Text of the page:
In the far distant past nurses were caregivers. They cared for the sick and injured. Rarely did they have the patients with the critical, multi- system problems we see now. Those patients died. There was little to be done to turn the problems around. Now these patients are the norm. Education of the nurse to know what is happening is of little use or comfort when we don't have enough nurses working at one time to allow adequate care. The problem is not always lack of nurses, it is lack of nurses hired to do the work.

    I honor the newer nurses and those of us who have been around since the dinosaurs. We need to work together for change. We need more highly educated nurses at the bedside rather than to be placed in offices where policy is decided without understanding the implications at the bedside level.

    Recognition and labeling are the first steps to change. The next require a more concerted effort to make others aware. Unions and legislation are two routes we can use to effect change that may decrease the burnout. Mandatory OT is one area that can be addressed from either or both of these avenues. We know that lack of sleep is a killer in so many ways.

    Burnout is also related to comparing where the money is spent. Sell the fancy artwork in the upper management offices and more nurses could be hired to carry the burden of the health care needs of our patients.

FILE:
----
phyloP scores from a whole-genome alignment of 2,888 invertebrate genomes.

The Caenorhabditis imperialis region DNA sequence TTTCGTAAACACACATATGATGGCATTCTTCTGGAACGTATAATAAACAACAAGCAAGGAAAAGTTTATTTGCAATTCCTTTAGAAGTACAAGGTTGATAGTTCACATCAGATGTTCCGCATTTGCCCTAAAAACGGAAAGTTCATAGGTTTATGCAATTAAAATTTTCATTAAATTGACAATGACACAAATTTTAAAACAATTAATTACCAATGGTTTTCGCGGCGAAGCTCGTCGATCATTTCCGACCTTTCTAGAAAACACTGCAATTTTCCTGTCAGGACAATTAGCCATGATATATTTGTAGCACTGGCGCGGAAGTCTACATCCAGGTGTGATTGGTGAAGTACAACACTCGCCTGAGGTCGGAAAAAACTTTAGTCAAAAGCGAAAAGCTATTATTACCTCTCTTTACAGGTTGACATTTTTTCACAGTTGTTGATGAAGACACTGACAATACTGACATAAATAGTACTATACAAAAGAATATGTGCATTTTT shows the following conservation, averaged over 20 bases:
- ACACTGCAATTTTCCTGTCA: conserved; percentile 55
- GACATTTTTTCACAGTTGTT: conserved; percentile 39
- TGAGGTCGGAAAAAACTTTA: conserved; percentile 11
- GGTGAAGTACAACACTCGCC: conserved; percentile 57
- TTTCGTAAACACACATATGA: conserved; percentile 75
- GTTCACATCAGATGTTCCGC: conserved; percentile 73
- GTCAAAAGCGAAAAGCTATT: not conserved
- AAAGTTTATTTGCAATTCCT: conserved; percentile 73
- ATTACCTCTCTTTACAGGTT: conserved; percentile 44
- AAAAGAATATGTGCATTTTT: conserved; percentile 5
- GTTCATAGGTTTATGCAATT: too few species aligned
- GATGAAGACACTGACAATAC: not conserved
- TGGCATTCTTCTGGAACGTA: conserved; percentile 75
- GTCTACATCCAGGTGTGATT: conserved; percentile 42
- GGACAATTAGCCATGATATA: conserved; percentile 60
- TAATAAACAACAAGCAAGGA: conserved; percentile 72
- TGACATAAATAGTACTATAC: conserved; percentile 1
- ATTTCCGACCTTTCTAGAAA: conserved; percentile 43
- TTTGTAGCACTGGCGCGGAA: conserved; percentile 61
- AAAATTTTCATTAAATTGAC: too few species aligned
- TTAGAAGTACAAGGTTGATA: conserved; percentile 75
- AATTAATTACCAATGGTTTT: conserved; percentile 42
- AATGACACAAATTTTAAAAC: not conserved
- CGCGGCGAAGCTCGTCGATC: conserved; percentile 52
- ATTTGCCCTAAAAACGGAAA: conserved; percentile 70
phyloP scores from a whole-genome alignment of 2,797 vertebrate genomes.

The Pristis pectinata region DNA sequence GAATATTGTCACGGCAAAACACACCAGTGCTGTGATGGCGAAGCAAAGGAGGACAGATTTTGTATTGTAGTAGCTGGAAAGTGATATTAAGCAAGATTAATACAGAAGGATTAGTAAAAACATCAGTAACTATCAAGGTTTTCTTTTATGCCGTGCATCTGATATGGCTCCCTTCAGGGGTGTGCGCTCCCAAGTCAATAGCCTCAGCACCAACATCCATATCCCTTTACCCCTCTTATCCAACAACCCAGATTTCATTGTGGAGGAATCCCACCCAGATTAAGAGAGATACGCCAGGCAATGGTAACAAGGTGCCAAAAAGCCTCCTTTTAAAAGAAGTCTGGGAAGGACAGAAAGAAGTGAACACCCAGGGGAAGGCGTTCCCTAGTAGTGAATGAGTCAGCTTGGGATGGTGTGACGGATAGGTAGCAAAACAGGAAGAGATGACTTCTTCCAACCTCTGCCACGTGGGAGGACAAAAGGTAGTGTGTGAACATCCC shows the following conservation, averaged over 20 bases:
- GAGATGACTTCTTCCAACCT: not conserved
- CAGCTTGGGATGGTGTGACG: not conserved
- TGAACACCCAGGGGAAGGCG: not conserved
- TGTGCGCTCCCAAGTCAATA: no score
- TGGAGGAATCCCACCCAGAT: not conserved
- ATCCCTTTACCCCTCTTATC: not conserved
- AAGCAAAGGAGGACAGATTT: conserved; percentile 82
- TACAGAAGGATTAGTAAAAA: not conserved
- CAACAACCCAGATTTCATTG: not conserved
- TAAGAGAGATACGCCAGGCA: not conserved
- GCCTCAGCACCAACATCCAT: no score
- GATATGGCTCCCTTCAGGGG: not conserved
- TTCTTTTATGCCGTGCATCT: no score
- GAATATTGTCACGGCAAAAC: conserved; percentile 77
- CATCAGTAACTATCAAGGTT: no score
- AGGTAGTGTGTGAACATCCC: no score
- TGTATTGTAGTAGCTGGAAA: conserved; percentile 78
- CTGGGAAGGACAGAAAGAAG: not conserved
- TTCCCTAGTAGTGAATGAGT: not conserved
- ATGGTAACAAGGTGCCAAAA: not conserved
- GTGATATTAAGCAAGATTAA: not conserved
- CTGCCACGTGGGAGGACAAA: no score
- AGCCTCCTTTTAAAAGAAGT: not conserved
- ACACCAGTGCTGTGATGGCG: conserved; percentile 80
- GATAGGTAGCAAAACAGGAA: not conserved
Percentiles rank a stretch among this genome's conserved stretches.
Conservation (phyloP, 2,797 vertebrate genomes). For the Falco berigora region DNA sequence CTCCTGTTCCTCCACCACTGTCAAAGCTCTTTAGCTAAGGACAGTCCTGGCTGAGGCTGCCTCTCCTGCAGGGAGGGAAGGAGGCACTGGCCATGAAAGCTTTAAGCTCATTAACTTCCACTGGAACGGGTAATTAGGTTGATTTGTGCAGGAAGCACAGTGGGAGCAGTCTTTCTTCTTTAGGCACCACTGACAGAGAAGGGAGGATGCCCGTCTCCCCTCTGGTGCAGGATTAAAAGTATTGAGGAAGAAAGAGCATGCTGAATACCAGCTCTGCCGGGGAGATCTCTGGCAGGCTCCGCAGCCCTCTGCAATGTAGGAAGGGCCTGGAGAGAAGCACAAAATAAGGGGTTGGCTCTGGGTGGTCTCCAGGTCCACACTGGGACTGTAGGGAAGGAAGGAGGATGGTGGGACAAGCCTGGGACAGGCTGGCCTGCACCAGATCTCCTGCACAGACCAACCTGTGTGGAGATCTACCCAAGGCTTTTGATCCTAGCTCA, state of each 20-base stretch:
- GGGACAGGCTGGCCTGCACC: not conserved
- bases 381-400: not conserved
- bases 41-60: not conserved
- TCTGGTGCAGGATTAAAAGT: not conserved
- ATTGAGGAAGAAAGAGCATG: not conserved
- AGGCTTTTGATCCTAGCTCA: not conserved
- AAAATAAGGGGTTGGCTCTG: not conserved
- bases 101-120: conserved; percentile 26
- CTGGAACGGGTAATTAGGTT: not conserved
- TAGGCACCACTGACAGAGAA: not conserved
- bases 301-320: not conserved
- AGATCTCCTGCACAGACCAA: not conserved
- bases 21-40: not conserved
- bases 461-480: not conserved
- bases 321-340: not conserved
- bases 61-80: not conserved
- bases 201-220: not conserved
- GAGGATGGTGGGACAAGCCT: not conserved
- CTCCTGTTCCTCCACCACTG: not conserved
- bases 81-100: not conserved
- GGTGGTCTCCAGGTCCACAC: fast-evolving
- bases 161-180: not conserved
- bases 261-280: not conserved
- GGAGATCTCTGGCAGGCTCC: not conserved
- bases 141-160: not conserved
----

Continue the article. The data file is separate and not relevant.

JB2007, SuesquatchRN, and BBFRN like this.
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    As a new grad nurse, I would like to say that I do not think nursing students are treated poorly during school. Yes, I had my fair share of patients that treated me poorly; but during nursing school I primarily felt my fellow nursing school students, instructors, and preceptors treated me far worse than any other health professional, patient or family.

    Now after working for four months, I have found that I was living in a sheltered world in nursing school. Those patients and families that were so kind and respectful now treat me like I am their servant. The doctors who I never really had to address during nursing school, treat me pretty much the same way as the patients. As far as the nurses, well, just like in school they like to eat their young. There always are exceptions like the doctor who after I started having a breakdown (long story), said he'd take care of the issue and then ordered me to go take a break. Unfortuneatly those types are hard to find.